Planning for the end of season period starts around Christmas time.  We need to ensure we have budgeted for all the essential work that needs to take place around the ground, including the pitch. Many fans forget that we have zero income from the end of April to July when we start selling Season Tickets, yet costs are still incurred. The land grab of trying to find a “big” club to come down and play in a pre-season friendly often starts a year in advance, and this year, without mentioning any names, we think we have pulled the golden rabbit out of the hat – I would say more but fear for my life from the wrath of Garry Wilson.  A game against a big name side can generate a huge amount of cash for a Non-League club – a crowd of even 1,500 paying an average of £10 (inc food and programme) would be enough to bring in two or three more decent players for a season.  Yet it is the hardest job in the world to get any of the big clubs interested – they probably received dozens, if not hundreds of requests to play against Non-League teams every season, each one as deserving on paper as the next.

13915682416_12fa913d62_bThere’s no better place to watch a game when the sun is shining than at The Dripping Pan, and with Brighton not having a game today the hope was a decent attendance.  Sure, there was nothing to play for but pride and a mid-table league position, but at least there are no dodgy dealings going on akin to a Biscotto, the Italian term used for convenient drawn games at end of season which hinders neither side.  Our attendances this season had fallen in the past two months with so many midweek home games but still we would finish the season with an average just over 500 – a figure higher than more than 60% of the teams playing in the Conference North/South.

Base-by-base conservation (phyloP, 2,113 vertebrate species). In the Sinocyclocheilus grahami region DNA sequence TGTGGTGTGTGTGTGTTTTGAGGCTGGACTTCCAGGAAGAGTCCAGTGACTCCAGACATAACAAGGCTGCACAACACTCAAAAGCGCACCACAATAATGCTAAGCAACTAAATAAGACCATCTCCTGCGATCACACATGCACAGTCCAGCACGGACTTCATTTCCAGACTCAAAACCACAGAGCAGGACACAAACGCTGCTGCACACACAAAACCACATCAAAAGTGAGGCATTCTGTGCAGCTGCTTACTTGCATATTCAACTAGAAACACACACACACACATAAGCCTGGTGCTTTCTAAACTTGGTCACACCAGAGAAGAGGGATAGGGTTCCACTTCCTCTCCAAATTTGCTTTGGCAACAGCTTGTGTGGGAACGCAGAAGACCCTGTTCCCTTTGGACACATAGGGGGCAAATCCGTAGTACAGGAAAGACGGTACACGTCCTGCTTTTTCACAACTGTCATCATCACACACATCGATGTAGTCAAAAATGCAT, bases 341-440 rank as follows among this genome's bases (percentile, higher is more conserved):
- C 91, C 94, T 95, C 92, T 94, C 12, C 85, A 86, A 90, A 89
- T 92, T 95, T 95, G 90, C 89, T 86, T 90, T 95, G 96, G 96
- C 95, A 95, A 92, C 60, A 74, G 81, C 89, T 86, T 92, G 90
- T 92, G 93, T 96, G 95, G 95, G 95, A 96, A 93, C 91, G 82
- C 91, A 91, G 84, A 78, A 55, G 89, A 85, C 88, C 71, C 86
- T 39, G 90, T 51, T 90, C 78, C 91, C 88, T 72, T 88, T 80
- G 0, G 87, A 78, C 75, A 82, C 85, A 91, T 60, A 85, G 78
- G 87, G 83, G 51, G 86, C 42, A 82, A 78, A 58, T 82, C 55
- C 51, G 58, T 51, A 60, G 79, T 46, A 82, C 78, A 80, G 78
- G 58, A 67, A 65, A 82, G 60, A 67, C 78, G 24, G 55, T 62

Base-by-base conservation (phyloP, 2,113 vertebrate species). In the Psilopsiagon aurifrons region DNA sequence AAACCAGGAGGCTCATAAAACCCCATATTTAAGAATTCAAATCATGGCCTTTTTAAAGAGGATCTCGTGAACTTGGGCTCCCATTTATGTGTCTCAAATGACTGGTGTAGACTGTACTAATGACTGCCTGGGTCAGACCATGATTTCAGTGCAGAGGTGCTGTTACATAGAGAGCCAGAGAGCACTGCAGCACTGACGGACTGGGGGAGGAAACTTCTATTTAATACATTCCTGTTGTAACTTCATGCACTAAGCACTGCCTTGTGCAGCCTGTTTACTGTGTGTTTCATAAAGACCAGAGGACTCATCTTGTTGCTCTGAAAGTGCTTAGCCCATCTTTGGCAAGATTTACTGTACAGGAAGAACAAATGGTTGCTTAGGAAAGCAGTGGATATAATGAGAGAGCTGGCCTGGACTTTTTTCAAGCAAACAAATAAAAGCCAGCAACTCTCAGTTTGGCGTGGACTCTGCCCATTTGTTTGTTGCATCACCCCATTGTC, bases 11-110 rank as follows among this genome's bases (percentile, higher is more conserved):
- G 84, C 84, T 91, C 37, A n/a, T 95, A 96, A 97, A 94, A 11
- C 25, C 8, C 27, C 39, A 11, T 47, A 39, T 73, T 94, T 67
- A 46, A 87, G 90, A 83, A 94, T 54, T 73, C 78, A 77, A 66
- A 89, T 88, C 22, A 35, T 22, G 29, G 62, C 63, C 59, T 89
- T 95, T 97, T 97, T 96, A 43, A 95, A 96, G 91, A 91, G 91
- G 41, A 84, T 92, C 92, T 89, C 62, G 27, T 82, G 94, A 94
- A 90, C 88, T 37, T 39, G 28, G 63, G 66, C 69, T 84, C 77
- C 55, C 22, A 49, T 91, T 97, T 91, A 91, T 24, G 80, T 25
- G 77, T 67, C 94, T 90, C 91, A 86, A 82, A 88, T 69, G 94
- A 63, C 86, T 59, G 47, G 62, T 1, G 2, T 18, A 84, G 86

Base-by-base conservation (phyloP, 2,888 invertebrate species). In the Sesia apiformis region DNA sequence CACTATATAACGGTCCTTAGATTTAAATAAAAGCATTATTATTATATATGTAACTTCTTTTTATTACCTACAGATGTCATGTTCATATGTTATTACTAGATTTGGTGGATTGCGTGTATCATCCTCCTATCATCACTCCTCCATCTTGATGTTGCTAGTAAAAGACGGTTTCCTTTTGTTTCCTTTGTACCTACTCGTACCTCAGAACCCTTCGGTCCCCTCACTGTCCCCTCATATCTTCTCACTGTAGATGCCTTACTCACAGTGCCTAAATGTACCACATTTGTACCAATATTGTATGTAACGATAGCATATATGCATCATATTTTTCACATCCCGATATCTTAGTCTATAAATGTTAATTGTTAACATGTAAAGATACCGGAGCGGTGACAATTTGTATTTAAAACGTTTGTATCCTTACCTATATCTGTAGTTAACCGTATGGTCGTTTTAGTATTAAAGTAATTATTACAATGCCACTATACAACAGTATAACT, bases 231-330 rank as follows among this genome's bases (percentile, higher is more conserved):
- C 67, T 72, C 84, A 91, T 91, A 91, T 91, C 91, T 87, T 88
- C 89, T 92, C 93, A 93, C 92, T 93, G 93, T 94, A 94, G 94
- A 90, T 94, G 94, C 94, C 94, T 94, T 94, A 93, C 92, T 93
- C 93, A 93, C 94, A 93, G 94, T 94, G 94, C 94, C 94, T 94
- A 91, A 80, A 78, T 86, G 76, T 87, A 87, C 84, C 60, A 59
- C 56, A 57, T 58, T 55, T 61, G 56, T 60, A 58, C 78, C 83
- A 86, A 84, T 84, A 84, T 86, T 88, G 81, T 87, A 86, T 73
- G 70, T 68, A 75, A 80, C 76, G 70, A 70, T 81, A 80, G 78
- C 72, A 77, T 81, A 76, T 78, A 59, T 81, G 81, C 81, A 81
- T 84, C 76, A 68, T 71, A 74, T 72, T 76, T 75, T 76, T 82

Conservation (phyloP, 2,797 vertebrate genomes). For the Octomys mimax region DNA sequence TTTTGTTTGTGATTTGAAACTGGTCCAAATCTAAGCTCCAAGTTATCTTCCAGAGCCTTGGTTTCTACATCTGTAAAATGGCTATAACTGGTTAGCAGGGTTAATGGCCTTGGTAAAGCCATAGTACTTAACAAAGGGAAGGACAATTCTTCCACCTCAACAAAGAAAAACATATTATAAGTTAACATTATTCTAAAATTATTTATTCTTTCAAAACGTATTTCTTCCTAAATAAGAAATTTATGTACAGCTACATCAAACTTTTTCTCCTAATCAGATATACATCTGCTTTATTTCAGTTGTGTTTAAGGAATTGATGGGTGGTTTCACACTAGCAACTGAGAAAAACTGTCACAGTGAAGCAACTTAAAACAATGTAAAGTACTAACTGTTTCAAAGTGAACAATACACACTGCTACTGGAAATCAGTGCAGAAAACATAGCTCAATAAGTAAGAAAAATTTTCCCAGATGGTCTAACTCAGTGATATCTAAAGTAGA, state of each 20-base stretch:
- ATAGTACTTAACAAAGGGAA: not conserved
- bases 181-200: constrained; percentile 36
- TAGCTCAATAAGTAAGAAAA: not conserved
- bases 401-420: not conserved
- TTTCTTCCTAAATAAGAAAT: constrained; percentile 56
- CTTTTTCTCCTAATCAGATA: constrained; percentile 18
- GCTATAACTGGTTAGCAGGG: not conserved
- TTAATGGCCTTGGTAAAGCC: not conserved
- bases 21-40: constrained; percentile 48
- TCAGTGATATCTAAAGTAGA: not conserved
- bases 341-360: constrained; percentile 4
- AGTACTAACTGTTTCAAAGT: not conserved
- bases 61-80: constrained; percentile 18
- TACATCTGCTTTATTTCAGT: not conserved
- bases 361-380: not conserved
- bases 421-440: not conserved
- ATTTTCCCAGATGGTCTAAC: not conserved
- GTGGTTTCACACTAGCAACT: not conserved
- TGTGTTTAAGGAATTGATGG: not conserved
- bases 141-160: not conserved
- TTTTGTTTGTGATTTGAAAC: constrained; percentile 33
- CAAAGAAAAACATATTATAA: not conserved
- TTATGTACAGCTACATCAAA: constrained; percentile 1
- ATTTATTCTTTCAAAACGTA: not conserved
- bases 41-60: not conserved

Everyone was looking forward to the game.  After the win in midweek this was a banker walk in the park.  And then our mood changed.  At the side of the pitch was Patrick Marber.  The doom-monger.  The curse of the Lewes win.  If we had any sense we would have left there and then and headed down the road to Whitehawk for the afternoon.  His track record of not seeing us win this season played on all of our minds.  Despite his place in the Lewes Hall of Fame somewhere in the past few years he had brought a curse across the Pan whenever he visited.  Dave suggested we all pissed on him to remove the spell and had to be forceably stopped dropping his trousers on the Jungle as the game kicked off.

Lewes 1 Bury Town 4 – The Dripping Pan – Saturday 19th April 2014
After 30 minutes there wasn’t anyone in the ground who thought this wasn’t going to be our day.  Winning one-nil thanks to Joel Ledgister’s sixteenth minute headed goal, and Rikki Banks having saved a harshly-awarded penalty when the Bury forward ducked his head into Malins clearance, it was the best day ever.  The sun was shining, the Harvey’s was a perfect temperature and even Patrick Marber was admitting the curse had been lifted.  And then it went wrong.

13939255594_f7b5e073b6_bJust before half-time Bury Town’s Wales stumbled into the area, picked up a deflection or two and manage to stab the ball passed Banks to equalise.  It hadn’t been the best of halves, enlightened only by the goal, penalty save and the heated debate between Marber and Lord Plumpton about the fact both held the same Golden Goal ticket.